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There’s no Such Thing as a Free Lunch

The economic theory, and also the lay opinion, that whatever goods and services are provided, they must be paid for by someone – i.e. you don’t get something for nothing. The phrase is also known by the acronym of ‘There ain’t no such thing as a free lunch’ – tanstaafl.

What is wrong with this world? Why do people talk nonsense fifty percent of the day? I am clearly fed up with this. I exactly took thirty minutes out of my busy schedule to tell this to you.

For the past twelve months, I have been dealing with Small (very small) and Medium businesses myself. It is always noble to help the people that can use it the most. I know that this is not the easiest business to conquer, but it is my own choice. In those twelve months, I had around a hundred meetings I joined myself to see if it leads to victory. I think I experienced around twenty meetings that had anything to do with a decent education and thoughts about how they wanted to work with others. So for the people who question what I just said; common knowledge on how to behave when you need something and have something to offer in return.

This leaves us with eighty meetings where you can mildly question the request up to where you walk out in fifteen minutes because their boldness is shameless. And mind you, we are clear on the phone before we jump in the car. So why do people behave like this? Why would you treat people like that? Did you miss certain education when you lived back home?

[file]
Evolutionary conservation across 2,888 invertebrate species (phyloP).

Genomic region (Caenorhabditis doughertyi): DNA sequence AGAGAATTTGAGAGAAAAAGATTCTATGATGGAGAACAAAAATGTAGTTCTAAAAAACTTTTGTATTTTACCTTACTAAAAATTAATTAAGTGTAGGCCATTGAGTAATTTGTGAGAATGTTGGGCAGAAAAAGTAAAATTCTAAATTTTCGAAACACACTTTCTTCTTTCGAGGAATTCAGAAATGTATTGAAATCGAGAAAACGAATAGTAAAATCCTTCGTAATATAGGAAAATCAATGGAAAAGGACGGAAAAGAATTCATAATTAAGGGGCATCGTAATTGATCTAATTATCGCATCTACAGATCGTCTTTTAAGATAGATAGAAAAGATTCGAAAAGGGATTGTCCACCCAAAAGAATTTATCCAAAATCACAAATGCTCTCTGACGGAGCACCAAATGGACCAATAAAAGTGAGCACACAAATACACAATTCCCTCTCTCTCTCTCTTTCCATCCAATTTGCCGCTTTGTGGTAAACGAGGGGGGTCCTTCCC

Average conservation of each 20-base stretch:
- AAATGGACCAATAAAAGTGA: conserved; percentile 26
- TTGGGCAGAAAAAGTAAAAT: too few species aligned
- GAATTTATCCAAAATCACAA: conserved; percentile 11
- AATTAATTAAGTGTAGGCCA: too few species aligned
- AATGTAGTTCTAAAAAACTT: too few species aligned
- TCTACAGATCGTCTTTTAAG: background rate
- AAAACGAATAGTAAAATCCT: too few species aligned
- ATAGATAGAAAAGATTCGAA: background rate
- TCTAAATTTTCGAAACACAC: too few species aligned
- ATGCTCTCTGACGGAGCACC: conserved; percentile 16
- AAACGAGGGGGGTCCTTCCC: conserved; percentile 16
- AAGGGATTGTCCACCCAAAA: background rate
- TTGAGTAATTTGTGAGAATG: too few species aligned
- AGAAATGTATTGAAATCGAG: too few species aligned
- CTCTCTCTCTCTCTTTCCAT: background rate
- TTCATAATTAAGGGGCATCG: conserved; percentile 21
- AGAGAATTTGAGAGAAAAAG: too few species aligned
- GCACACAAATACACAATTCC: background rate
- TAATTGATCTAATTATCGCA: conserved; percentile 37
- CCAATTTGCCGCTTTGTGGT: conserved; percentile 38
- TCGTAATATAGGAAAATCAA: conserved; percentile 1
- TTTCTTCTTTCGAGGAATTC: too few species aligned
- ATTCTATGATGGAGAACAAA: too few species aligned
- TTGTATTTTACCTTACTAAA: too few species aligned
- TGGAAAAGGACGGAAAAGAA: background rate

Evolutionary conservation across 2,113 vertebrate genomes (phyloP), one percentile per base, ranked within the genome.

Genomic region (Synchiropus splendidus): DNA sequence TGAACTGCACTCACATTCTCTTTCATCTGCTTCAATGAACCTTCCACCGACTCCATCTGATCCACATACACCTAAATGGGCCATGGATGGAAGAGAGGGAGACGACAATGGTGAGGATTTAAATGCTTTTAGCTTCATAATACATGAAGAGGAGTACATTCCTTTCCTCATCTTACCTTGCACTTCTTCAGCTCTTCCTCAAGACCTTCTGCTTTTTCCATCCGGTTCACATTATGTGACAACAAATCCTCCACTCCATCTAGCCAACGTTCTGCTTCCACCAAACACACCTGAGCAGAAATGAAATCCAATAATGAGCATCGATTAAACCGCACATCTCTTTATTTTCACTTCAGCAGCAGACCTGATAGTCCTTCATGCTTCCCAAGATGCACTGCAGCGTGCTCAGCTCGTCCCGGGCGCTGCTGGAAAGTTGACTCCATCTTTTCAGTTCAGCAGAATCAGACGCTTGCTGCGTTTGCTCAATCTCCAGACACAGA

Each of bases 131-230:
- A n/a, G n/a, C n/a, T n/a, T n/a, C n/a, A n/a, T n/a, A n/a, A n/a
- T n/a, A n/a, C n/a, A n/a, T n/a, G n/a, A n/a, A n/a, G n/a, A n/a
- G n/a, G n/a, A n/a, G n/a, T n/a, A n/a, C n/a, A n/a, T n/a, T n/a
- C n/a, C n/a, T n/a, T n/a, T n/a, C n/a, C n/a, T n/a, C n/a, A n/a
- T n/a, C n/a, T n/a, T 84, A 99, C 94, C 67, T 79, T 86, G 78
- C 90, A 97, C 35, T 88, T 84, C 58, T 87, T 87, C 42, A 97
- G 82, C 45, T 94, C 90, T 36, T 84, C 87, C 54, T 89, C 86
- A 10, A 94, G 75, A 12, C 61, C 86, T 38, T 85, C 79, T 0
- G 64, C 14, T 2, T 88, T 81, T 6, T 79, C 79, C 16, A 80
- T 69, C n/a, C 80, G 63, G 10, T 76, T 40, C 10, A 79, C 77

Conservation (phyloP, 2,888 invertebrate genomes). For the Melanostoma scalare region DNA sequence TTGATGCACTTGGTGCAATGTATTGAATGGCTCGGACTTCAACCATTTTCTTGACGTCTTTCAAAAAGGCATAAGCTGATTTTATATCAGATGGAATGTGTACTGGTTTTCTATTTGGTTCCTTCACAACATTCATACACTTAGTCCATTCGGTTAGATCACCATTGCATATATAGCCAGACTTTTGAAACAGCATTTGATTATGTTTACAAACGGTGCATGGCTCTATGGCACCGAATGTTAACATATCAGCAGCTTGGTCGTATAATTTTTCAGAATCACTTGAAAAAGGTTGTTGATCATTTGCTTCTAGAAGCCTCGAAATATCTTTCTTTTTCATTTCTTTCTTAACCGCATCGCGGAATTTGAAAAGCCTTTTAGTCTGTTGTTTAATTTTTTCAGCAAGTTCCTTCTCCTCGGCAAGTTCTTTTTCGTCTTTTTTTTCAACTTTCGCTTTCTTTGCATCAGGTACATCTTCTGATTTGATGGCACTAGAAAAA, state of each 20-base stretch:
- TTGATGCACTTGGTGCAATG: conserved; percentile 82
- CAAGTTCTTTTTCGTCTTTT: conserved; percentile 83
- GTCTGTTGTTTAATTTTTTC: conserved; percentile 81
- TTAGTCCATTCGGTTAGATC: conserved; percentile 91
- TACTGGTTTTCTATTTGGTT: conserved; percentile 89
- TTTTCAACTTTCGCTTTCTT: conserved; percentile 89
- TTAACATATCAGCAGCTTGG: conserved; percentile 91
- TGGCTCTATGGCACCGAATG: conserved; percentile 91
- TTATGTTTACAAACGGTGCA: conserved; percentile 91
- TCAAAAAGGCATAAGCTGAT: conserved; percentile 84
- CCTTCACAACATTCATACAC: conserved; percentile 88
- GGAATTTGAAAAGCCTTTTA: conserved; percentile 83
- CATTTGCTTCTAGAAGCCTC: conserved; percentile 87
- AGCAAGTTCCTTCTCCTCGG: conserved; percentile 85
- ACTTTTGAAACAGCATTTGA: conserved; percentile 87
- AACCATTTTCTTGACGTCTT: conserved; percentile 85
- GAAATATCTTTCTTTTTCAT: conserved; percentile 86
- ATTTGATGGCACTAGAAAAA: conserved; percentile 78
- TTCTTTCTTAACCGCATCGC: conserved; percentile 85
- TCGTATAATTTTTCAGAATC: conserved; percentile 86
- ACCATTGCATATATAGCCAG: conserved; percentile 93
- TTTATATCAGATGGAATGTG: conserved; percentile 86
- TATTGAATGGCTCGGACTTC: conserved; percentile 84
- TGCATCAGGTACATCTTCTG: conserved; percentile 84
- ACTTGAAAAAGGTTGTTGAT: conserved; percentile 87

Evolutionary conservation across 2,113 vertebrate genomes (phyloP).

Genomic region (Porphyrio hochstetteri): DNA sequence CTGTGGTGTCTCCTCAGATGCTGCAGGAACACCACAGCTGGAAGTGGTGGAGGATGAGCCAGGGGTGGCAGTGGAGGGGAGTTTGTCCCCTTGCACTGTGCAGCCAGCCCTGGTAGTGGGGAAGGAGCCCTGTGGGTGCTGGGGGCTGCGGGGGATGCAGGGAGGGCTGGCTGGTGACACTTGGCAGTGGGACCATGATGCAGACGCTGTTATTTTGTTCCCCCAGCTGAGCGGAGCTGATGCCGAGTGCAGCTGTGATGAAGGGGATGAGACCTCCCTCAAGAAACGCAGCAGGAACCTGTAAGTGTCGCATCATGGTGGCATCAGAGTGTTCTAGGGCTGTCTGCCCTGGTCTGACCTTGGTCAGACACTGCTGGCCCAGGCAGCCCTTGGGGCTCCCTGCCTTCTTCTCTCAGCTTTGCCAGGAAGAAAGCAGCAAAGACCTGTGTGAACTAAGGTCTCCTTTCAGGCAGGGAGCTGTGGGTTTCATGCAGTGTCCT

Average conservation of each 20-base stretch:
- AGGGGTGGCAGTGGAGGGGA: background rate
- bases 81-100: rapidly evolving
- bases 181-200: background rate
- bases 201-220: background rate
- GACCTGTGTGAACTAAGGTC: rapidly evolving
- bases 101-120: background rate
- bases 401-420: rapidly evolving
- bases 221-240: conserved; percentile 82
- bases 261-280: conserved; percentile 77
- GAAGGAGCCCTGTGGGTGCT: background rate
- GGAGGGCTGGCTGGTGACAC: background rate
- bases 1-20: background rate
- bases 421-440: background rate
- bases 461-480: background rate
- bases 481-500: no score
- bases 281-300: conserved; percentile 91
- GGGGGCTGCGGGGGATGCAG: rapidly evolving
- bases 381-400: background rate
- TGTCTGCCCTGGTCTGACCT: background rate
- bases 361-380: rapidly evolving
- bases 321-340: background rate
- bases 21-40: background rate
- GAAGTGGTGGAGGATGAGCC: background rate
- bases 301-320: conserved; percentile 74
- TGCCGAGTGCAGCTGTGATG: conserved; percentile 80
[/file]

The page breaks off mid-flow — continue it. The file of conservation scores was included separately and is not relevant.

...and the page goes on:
I know one thing for sure. They keep trying because there are still people out there with no self-esteem. You can’t tell me that this is normal behaviour. If you would like to receive the help, you should expect to provide something in return.  Normally money would be just fine. If you don’t like that, don’t make the call. Figure it out yourself. If you think it is all to expensive, don’t blame others, learn how to use a calculator. There’s no such thing as a free lunch.

 

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How Valuable is Service?

How do you measure whether clients are happy with your service? Do we need a matrix to make sure we make it all visible, or can we just conclude that when you ask the question their response has to speak for itself?